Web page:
by Ken Lain, the mountain gardener
My love for cacti has grown, no pun intended. Planting without getting spines in your fingers is challenging when working with cacti. You’ve likely had a few pricks to your fingers and had spines stuck in your skin for days. We have some insider tips that guarantee poke-free success when planting yours.
Use Nitrile dipped gloves
Leather is animal skin. The cactus spines will cling to it just like they would to your skin. Leather provides some protection, but spines still pierce through.
Nitrile is a synthetic material that works better than leather for protecting your skin against prickly cacti. Nitrile Gloves are fabric dipped in nitrile coating around the fingers. Long spines can still get through, but the obnoxious tiny hair-like spines have a much harder time penetrating than leather.
No Fear Cactus gloves. It is one of the best ideas for handling all cacti. Keep all thorns away by wearing two gloves on each hand. Keep them in their own container away from other gloves and only use them when working with cacti.
I’ve found it’s pretty safe to handle cacti without any other tools. Especially when the cacti don’t have large spines or only spines along the edge of their body, using nitrile-coated gloves is a superb option.
Use a gentle grip when handling cacti. It’s best for your cacti if you are gentle as you move them. The same technique works for holding succulents with sharp edges, such as Aloes, Jovibarbas, and Agaves.
Working cactus into a large open area is more straightforward than sandwiching it between other plants. It is best to start your arrangement by placing the cactus and then working to fit other succulents around it. Wearing gloves also help protects your hands as you begin placing different succulents around your cactus.
It is recommended to use nitrile-coated gloves any time you handle cacti. It’s a good “just in case” measure, even when using other tools.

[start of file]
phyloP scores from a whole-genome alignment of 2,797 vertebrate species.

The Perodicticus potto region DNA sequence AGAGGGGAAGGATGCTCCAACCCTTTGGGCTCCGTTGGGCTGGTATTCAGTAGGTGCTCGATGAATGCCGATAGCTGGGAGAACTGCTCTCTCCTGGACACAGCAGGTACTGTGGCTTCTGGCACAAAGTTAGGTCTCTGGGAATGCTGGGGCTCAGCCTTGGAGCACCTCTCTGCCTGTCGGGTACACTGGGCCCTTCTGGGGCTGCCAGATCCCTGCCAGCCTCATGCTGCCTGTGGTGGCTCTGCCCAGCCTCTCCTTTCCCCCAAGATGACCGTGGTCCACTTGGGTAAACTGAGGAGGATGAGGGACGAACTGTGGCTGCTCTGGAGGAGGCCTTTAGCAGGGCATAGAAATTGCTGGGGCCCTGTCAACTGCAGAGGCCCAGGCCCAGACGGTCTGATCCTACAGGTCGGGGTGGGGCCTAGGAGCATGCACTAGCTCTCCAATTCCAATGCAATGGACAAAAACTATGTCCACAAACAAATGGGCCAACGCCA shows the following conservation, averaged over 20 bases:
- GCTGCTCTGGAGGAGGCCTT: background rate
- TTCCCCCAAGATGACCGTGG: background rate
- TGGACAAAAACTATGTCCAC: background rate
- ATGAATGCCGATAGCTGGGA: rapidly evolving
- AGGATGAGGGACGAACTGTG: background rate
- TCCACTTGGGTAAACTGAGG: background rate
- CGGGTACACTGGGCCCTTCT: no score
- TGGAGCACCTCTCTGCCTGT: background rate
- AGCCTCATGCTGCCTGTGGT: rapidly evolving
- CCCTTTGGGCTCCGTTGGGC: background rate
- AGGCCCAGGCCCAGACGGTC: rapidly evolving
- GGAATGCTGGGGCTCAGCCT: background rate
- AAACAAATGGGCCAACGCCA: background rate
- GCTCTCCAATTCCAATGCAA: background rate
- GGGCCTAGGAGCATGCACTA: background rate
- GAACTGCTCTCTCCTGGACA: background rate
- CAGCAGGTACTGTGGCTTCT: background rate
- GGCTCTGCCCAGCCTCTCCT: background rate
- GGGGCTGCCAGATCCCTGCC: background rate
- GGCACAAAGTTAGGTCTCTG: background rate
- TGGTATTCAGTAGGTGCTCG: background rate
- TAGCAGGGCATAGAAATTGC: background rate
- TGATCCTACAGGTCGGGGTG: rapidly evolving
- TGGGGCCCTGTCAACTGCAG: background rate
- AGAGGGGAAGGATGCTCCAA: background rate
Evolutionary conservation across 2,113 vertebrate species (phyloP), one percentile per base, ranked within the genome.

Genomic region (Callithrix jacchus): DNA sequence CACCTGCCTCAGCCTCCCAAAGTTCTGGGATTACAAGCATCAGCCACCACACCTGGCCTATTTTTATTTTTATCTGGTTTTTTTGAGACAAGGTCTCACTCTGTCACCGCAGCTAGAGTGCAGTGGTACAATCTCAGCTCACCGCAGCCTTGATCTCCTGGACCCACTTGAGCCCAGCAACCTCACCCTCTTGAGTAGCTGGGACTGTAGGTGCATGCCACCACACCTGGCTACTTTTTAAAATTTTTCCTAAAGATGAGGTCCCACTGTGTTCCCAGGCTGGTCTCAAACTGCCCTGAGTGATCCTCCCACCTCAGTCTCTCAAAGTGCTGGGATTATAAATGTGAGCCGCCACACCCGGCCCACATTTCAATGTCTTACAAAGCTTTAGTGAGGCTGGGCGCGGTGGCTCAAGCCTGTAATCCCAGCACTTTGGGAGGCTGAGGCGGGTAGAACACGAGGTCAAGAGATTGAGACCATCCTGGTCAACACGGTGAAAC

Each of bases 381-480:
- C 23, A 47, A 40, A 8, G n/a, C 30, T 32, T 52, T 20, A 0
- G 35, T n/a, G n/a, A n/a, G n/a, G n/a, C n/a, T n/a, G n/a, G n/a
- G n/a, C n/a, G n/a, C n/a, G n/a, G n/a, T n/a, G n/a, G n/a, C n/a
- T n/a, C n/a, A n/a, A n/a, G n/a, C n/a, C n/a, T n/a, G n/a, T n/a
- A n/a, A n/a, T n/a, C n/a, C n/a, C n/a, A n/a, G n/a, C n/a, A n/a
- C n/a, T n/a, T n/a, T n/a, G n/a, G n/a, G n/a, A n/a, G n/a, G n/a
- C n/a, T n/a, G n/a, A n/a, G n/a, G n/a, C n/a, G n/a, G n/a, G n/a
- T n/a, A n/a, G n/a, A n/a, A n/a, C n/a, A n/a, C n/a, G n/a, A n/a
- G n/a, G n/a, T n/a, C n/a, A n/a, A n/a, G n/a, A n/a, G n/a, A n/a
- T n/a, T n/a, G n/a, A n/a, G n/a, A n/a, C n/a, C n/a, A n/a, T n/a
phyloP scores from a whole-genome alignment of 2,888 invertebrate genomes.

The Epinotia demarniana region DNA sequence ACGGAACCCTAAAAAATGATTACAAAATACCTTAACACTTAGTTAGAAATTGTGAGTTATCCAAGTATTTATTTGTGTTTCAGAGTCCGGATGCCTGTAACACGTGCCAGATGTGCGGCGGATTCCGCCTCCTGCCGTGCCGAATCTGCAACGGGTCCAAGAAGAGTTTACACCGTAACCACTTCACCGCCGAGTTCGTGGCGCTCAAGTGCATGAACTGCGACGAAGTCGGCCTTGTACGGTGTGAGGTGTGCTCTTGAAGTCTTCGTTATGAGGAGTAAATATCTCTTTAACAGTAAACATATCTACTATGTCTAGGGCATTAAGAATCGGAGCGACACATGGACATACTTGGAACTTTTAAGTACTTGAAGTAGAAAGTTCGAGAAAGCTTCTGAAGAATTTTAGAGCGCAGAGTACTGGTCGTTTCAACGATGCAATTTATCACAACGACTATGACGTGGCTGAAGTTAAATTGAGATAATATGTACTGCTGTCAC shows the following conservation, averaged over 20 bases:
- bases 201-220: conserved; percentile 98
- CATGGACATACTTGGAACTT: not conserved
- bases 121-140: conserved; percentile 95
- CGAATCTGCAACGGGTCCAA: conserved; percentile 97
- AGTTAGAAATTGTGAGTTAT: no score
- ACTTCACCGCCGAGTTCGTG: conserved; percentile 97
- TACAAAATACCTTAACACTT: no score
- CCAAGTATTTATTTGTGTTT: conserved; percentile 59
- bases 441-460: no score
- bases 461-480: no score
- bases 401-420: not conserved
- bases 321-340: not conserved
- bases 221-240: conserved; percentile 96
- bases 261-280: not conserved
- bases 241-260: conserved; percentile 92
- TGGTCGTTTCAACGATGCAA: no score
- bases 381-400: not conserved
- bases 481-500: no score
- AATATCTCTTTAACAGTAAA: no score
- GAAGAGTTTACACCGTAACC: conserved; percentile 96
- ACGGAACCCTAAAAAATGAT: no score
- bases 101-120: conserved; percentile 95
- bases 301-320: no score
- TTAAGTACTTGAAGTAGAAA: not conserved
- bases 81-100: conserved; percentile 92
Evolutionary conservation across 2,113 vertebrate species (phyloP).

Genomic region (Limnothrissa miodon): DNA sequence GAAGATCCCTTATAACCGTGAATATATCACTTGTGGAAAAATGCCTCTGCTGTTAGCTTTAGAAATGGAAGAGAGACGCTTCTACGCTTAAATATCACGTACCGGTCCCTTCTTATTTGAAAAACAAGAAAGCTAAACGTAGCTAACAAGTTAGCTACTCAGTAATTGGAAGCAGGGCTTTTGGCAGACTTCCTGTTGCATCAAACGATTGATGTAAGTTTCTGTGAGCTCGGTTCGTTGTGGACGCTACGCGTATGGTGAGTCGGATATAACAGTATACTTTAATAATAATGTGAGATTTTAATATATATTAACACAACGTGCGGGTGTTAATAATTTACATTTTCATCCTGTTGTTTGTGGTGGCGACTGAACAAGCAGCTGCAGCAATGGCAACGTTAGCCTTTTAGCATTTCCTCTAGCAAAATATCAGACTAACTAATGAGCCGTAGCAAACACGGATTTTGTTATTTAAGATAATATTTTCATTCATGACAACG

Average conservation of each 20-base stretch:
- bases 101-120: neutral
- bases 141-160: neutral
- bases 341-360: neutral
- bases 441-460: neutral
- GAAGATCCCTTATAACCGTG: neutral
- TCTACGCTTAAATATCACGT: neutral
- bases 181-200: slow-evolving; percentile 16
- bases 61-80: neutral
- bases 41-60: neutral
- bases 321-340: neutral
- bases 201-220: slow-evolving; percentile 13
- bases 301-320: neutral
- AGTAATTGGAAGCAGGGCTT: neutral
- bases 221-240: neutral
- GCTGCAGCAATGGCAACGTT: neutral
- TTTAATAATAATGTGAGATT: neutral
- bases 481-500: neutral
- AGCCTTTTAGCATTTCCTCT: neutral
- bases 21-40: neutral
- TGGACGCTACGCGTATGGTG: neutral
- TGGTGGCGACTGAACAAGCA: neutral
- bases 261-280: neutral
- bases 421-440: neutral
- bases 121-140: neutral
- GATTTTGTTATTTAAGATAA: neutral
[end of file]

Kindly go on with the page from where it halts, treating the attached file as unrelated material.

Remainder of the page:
A great way to handle bigger cacti with more prominent spines or be a bit more prickly is to use tongs. I like using silicone tongs that you can find for cooking. These are relatively soft along the edges, so they aren’t as likely to damage your plant as metal or wood tongs.
Keep a light grip on the cactus. Squeezing too hard can cut or bruise your plant. Use the tongs to guide the cactus or succulent and shift it into the soil as needed.
Aside from handling the cactus with just your hands, this method seems to give the most control with placement. It also keeps the cactus reasonably far away from your hands which helps prevent accidentally bumping the spines.
Towel or Newspaper
Using a towel or newspaper is an excellent option for bigger cacti and those with long spines. Simply wrap the towel around the top of the cactus and use it as a handle to move the plant into place.
Newspaper works surprisingly well to provide an extra barrier between the spines and your hand. This can work really well for sharp succulents that are otherwise difficult to handle.
I often use a chopstick to help balance the cactus when placing smaller cacti in a bowl. While this method allows you to easily pick up the cactus, it is trickier to get the cactus settled into the pot right.
Cacti need fast-draining soil for encouraging deeper roots. This is especially true for container plants. Plant directly into this soil for best results. Unique soils designed explicitly for Cactus, Aloes, and Succulents should be used.
Plant Food for Best Cactus Flowers
Flower Power 54 encourages your cactus to grow and bloom for a unique color. Add this water-soluble plant food to your irrigation monthly for impressive blooms.
Planting cactus presents a few challenges, but hopefully, these simple tricks and techniques will help make your next planting session a success! Ken Lain can be found at Watters Garden Center throughout the week, 1815 Iron Springs Rd in Prescott, or contacted through his website at WattersGardenCenter.com or Top10Plants.com